David Lee previews a new play for this year’s Fringe exploring the ‘bromance’ between the Enlightenment’s David Hume and Adam Smith
The “love story” between Adam Smith and David Hume, two towering figures of the Scottish Enlightenment, will be told at the world premiere of a play at the Edinburgh Festival Fringe in August.
The play, which explores the deep and profound relationship between the two men, will be performed at Panmure House in Edinburgh, where Adam Smith lived for the last 12 years of his life. He died there in 1790.
American writer Duane Kelly discusses the relationship and his play, Enquiry Concerning Hereafter, in the latest episode of The Panmure Podcasts, Adam Smith and David Hume: An 18th Century Bromance.
Kelly says: “What I saw was a love story as the essence of their relationship. Intellectual sharing was a huge part of it, but more profound and deeper was their friendship. And that friendship, I think, took on even more importance for them because they didn’t have spouses and families.
“This relationship with each other was the most important relationship in their lives.”
Andy Corelli, who will direct the play, says: “I suppose the modern terminology is ‘bromance’, isn’t it? Reading some of the letters they wrote, it’s clear there is a deep friendship and trust, and respect for each other, but also joviality and sarcasm.”
The play is split into two acts – one focusing on the death of Hume and the other on the death of Smith. The third character is Charon, the mythical boatman who ferries dead souls across the River Styx in the underworld. He is described by both Kelly and Corelli as an “impish” character who brings humour to the play.
Kelly says he never imagined his play would be performed in the place where Smith lived, and revised his masterworks, The Wealth Of Nations and The Theory Of Moral Sentiments.
“It’s remarkable,” he says. “I feel very blessed. There’s also a kind of eerie element to it – I’m going to have an actor reading words I wrote and ‘dying’ in a bed in the house where Smith actually died. I’m sure it will give an extra spark to the performance.”
As well as their personal relationship, the intellectual interplay between Smith and Hume is vital to the production. Although Hume was the older “brother” by 12 years, Kelly believes they were “intellectual equals” who drove each other on.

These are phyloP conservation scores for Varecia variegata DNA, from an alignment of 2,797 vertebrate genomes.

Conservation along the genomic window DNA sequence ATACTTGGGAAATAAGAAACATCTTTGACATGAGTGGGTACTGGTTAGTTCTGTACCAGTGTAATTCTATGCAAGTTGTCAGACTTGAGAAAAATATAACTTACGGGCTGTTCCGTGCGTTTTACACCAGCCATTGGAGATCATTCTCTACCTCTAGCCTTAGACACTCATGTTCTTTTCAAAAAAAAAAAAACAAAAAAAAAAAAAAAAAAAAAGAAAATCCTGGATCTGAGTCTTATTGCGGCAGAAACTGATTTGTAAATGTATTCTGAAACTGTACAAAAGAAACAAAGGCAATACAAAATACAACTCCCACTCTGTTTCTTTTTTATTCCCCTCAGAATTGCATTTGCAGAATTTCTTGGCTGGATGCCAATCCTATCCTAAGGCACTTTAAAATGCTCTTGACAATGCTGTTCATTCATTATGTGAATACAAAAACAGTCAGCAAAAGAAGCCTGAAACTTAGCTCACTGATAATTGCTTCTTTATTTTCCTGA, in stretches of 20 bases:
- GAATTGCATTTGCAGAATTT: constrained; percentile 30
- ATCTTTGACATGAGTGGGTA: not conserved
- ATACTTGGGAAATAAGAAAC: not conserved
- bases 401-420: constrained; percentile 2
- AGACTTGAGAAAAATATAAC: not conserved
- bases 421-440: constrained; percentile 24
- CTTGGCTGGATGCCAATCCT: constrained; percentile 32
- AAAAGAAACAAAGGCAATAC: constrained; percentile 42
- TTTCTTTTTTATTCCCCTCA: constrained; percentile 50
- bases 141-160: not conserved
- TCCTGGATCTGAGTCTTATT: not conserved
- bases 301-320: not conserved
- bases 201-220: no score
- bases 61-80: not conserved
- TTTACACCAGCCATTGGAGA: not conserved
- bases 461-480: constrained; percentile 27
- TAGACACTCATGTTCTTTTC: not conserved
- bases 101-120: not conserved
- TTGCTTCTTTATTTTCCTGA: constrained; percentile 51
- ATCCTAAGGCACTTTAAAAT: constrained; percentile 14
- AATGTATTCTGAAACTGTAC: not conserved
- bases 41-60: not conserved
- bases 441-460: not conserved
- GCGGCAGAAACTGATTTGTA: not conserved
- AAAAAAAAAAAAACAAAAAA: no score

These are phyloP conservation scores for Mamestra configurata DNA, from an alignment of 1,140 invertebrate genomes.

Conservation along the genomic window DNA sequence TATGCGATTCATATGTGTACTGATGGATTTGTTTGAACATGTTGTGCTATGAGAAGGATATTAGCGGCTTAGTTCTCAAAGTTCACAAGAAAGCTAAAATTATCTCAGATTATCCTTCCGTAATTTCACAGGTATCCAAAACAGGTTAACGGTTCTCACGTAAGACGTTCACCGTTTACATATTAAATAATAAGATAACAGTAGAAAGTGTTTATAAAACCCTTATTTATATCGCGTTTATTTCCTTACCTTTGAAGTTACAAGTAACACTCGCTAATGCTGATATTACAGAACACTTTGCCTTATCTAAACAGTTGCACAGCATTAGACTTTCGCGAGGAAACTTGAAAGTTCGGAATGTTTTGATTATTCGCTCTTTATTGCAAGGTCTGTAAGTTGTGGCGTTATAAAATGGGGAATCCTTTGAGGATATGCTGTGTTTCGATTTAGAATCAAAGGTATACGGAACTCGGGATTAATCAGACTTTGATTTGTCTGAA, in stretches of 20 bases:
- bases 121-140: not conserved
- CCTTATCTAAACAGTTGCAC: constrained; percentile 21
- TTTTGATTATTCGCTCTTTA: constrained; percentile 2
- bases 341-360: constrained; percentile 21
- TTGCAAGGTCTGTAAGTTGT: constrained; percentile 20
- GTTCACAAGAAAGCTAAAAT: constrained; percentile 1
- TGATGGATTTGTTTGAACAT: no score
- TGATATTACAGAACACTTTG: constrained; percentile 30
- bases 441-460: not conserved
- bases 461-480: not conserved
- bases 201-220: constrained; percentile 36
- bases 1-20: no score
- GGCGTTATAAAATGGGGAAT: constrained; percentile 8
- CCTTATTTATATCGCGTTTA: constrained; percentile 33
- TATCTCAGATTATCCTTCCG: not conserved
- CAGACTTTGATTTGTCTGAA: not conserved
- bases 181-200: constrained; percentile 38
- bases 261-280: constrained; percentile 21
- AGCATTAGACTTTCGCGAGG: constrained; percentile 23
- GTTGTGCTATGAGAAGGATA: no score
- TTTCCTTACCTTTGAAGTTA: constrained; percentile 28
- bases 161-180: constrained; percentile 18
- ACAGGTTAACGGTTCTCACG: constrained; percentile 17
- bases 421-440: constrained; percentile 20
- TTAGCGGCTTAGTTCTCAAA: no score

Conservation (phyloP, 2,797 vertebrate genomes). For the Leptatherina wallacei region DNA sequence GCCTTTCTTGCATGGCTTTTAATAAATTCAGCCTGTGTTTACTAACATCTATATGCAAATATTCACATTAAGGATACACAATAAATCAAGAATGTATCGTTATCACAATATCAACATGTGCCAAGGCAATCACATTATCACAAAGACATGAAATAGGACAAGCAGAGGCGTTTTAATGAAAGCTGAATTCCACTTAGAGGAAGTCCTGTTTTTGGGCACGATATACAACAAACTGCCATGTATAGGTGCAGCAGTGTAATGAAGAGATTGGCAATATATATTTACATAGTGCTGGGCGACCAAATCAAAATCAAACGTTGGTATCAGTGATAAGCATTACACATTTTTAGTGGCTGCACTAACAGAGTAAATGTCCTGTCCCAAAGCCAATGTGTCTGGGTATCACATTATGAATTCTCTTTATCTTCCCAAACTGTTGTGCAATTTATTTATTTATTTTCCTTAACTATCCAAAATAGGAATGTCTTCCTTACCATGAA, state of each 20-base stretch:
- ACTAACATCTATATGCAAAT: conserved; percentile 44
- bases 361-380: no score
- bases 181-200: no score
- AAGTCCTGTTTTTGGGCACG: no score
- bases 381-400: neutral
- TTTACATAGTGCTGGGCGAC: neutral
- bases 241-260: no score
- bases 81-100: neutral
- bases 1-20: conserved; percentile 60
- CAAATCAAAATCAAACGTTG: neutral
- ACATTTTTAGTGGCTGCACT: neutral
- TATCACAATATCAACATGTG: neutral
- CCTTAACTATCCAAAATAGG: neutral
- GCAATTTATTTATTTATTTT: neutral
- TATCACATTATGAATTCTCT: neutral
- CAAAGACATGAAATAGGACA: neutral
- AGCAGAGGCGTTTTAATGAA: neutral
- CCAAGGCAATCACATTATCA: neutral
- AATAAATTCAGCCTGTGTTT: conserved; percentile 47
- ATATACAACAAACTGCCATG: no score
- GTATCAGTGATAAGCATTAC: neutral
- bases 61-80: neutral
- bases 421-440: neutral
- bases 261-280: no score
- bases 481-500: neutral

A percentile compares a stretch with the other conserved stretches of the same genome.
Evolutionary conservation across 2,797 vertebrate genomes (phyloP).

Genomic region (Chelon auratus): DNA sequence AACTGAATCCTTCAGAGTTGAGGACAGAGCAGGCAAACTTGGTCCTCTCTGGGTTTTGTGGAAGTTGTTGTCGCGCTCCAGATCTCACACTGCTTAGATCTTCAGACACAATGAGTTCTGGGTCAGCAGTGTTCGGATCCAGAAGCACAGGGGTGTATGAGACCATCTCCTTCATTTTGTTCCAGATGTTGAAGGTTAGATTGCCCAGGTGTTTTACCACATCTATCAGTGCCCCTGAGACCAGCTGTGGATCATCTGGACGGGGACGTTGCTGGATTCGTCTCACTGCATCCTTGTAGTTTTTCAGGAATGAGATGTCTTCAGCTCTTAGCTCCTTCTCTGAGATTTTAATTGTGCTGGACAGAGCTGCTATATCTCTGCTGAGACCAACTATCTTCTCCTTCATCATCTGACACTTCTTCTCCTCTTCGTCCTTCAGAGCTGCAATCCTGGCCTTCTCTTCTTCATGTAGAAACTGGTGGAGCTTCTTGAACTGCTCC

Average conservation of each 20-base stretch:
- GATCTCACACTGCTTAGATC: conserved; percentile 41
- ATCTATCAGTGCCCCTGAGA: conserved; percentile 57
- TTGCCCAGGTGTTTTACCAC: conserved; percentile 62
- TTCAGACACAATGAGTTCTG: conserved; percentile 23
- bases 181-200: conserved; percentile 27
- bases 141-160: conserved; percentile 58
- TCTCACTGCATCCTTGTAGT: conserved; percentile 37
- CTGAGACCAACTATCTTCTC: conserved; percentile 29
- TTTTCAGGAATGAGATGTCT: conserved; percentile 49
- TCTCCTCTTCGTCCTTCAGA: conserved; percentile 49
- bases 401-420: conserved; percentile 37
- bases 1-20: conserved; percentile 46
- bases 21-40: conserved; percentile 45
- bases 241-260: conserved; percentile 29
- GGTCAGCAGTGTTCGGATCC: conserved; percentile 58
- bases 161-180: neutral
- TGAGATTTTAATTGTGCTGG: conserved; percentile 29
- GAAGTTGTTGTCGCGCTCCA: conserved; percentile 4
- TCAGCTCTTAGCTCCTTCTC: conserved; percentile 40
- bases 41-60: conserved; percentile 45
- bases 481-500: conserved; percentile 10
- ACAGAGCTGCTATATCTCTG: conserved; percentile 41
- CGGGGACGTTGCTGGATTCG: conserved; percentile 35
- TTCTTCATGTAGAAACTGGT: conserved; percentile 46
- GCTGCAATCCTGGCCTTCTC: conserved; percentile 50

“Hume’s intellectual journey preceded Smith, so he had been thinking about these things longer, developed his ideas further,” he says. “In that sense, Hume was senior to Smith, but that doesn’t mean one was subordinate to the other. They treated each other as equals and helped each other and became dear friends.
“They welcomed their ideas being challenged by each other, and recognised they both derived great benefit from that. Built into their relationship was helping each other by challenging, arguing, questioning – which made them both better thinkers, better writers.”
One powerful scene features a furious exchange between the two friends after Hume, near death, asks Smith to publish his book, Dialogues Concerning Natural Religion.
Smith, who is uncertain, says: “No questions are more fundamental to the human condition than the ones in here – but society is unready”. Later he adds: “Many will see this as blasphemy.”
The discussion over the existence of God, and what that meant for life, and the after-life (the “Hereafter” of the title), is a key theme. The fusing of the intellectual and the personal is crucial to what Kelly tried to achieve, Corelli believes.
“I think he wants to give a higher profile to both characters, the importance of their thoughts and philosophies and how that applies to the modern world. But he also wants to take them down off a sort of pedestal, so people can relate to them, as real and interesting characters who have shaped modern-day thought.”
Blair Barrows, programme executive at Panmure House, agrees, saying: “How do we connect with people that lived 300 years ago? We may know Adam Smith as a son of Scotland, but how is he relevant today? That’s what we’re trying to convey in this production, by presenting Smith as a multidimensional person who lived a truly human experience. That helps us connect with him.”
The parts of Smith, Hume and Charon are played by experienced Scottish actors
Dougal Lee, Mark Coleman and Ian Sexon. Kelly believes the play has been very well cast and looks forward to coming to Edinburgh to watch it in August.
“I like to sit toward the back and observe the audience’s reaction,” he says. “Audiences never lie. If they fall asleep, your play is not engaging enough. If they cough, their attention is starting to wane. If they don’t laugh at a line you intended to be funny, then the line is not that funny. The audience teaches me a lot.”
Kelly thinks Smith and Hume would have enjoyed the play, and hopes audiences will feel its poignancy.
“Whenever we see somebody dying on a movie screen or on stage, that has
The modern terminology is ‘bromance’, isn’t it? Reading some of their letters, it’s clear there is a deep friendship and trust, and respect
inherent dramatic interest,” he says. “I hope people come away with a deeper understanding of Smith and Hume, having seen a love story. It didn’t have a romantic dimension to it, but it’s a love story, where both characters die at the end, and that’s very sad.
“If the play’s successful, some of the audience will leave with their eyes and cheeks moist. I hope that happens.”
Enquiry Concerning Hereafter will be performed from 5-27 August at Panmure House in Edinburgh (no shows on Mondays). Full details: www.panmurehouse.org/ programmes or tickets. edfringe.com/whats-on/ enquiry-concerning-hereafter